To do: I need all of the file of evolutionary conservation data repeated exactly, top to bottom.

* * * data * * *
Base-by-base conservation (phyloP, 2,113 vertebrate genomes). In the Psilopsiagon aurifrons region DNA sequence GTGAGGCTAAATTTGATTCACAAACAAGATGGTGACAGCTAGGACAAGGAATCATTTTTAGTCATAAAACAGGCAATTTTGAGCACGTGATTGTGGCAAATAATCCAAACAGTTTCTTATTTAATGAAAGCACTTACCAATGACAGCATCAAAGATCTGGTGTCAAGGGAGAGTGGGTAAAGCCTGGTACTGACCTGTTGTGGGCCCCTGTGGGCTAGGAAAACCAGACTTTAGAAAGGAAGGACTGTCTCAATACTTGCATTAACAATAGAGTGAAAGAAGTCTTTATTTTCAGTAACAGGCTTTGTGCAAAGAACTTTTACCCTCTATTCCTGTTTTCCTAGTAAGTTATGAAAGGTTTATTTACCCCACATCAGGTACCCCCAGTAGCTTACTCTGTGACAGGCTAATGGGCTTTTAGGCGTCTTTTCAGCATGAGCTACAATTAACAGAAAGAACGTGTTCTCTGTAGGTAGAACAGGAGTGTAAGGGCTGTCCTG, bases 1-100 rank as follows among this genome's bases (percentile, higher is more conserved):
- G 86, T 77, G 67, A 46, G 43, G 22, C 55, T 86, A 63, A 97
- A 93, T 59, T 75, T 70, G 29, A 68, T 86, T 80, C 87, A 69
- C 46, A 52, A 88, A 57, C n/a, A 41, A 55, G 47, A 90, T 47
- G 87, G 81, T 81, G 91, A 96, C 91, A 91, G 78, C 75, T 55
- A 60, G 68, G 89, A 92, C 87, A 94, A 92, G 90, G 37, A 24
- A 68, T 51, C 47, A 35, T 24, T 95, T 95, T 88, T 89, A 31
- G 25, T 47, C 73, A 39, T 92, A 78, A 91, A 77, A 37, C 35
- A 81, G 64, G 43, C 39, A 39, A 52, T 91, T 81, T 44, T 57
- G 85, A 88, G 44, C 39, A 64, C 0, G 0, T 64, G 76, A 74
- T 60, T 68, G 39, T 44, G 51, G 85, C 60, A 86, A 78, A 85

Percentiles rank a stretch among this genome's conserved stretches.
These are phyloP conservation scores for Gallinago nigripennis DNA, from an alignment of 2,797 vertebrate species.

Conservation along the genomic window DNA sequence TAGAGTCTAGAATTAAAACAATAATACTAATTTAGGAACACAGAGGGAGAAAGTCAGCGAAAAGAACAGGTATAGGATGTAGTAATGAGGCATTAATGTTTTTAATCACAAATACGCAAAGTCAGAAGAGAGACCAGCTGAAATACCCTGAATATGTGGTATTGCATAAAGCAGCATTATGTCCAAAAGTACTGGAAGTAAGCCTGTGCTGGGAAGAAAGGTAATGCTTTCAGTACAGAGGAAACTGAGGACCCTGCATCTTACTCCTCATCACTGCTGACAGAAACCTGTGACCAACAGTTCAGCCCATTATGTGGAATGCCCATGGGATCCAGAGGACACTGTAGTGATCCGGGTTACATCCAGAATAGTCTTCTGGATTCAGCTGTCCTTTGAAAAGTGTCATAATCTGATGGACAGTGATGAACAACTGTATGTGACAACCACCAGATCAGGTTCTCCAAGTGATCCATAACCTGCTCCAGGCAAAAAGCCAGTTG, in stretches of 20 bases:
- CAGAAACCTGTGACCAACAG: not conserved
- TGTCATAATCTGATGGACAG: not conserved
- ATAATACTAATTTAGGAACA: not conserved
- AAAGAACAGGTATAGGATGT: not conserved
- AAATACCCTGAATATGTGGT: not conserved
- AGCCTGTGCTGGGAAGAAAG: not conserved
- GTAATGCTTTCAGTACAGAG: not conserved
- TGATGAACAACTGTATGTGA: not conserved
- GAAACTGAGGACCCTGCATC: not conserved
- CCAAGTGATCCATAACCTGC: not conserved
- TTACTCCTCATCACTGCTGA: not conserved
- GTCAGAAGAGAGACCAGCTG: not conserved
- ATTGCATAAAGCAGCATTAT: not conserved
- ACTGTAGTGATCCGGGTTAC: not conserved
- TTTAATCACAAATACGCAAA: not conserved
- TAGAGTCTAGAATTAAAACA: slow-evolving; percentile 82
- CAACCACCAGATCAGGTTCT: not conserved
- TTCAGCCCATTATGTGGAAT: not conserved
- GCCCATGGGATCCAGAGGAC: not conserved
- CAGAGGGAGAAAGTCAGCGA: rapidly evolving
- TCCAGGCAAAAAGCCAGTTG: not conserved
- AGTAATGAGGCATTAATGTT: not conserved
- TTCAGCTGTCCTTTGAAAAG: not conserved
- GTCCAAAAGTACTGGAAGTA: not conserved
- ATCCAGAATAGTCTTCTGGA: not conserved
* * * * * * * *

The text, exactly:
Base-by-base conservation (phyloP, 2,113 vertebrate genomes). In the Psilopsiagon aurifrons region DNA sequence GTGAGGCTAAATTTGATTCACAAACAAGATGGTGACAGCTAGGACAAGGAATCATTTTTAGTCATAAAACAGGCAATTTTGAGCACGTGATTGTGGCAAATAATCCAAACAGTTTCTTATTTAATGAAAGCACTTACCAATGACAGCATCAAAGATCTGGTGTCAAGGGAGAGTGGGTAAAGCCTGGTACTGACCTGTTGTGGGCCCCTGTGGGCTAGGAAAACCAGACTTTAGAAAGGAAGGACTGTCTCAATACTTGCATTAACAATAGAGTGAAAGAAGTCTTTATTTTCAGTAACAGGCTTTGTGCAAAGAACTTTTACCCTCTATTCCTGTTTTCCTAGTAAGTTATGAAAGGTTTATTTACCCCACATCAGGTACCCCCAGTAGCTTACTCTGTGACAGGCTAATGGGCTTTTAGGCGTCTTTTCAGCATGAGCTACAATTAACAGAAAGAACGTGTTCTCTGTAGGTAGAACAGGAGTGTAAGGGCTGTCCTG, bases 1-100 rank as follows among this genome's bases (percentile, higher is more conserved):
- G 86, T 77, G 67, A 46, G 43, G 22, C 55, T 86, A 63, A 97
- A 93, T 59, T 75, T 70, G 29, A 68, T 86, T 80, C 87, A 69
- C 46, A 52, A 88, A 57, C n/a, A 41, A 55, G 47, A 90, T 47
- G 87, G 81, T 81, G 91, A 96, C 91, A 91, G 78, C 75, T 55
- A 60, G 68, G 89, A 92, C 87, A 94, A 92, G 90, G 37, A 24
- A 68, T 51, C 47, A 35, T 24, T 95, T 95, T 88, T 89, A 31
- G 25, T 47, C 73, A 39, T 92, A 78, A 91, A 77, A 37, C 35
- A 81, G 64, G 43, C 39, A 39, A 52, T 91, T 81, T 44, T 57
- G 85, A 88, G 44, C 39, A 64, C 0, G 0, T 64, G 76, A 74
- T 60, T 68, G 39, T 44, G 51, G 85, C 60, A 86, A 78, A 85

Percentiles rank a stretch among this genome's conserved stretches.
These are phyloP conservation scores for Gallinago nigripennis DNA, from an alignment of 2,797 vertebrate species.

Conservation along the genomic window DNA sequence TAGAGTCTAGAATTAAAACAATAATACTAATTTAGGAACACAGAGGGAGAAAGTCAGCGAAAAGAACAGGTATAGGATGTAGTAATGAGGCATTAATGTTTTTAATCACAAATACGCAAAGTCAGAAGAGAGACCAGCTGAAATACCCTGAATATGTGGTATTGCATAAAGCAGCATTATGTCCAAAAGTACTGGAAGTAAGCCTGTGCTGGGAAGAAAGGTAATGCTTTCAGTACAGAGGAAACTGAGGACCCTGCATCTTACTCCTCATCACTGCTGACAGAAACCTGTGACCAACAGTTCAGCCCATTATGTGGAATGCCCATGGGATCCAGAGGACACTGTAGTGATCCGGGTTACATCCAGAATAGTCTTCTGGATTCAGCTGTCCTTTGAAAAGTGTCATAATCTGATGGACAGTGATGAACAACTGTATGTGACAACCACCAGATCAGGTTCTCCAAGTGATCCATAACCTGCTCCAGGCAAAAAGCCAGTTG, in stretches of 20 bases:
- CAGAAACCTGTGACCAACAG: not conserved
- TGTCATAATCTGATGGACAG: not conserved
- ATAATACTAATTTAGGAACA: not conserved
- AAAGAACAGGTATAGGATGT: not conserved
- AAATACCCTGAATATGTGGT: not conserved
- AGCCTGTGCTGGGAAGAAAG: not conserved
- GTAATGCTTTCAGTACAGAG: not conserved
- TGATGAACAACTGTATGTGA: not conserved
- GAAACTGAGGACCCTGCATC: not conserved
- CCAAGTGATCCATAACCTGC: not conserved
- TTACTCCTCATCACTGCTGA: not conserved
- GTCAGAAGAGAGACCAGCTG: not conserved
- ATTGCATAAAGCAGCATTAT: not conserved
- ACTGTAGTGATCCGGGTTAC: not conserved
- TTTAATCACAAATACGCAAA: not conserved
- TAGAGTCTAGAATTAAAACA: slow-evolving; percentile 82
- CAACCACCAGATCAGGTTCT: not conserved
- TTCAGCCCATTATGTGGAAT: not conserved
- GCCCATGGGATCCAGAGGAC: not conserved
- CAGAGGGAGAAAGTCAGCGA: rapidly evolving
- TCCAGGCAAAAAGCCAGTTG: not conserved
- AGTAATGAGGCATTAATGTT: not conserved
- TTCAGCTGTCCTTTGAAAAG: not conserved
- GTCCAAAAGTACTGGAAGTA: not conserved
- ATCCAGAATAGTCTTCTGGA: not conserved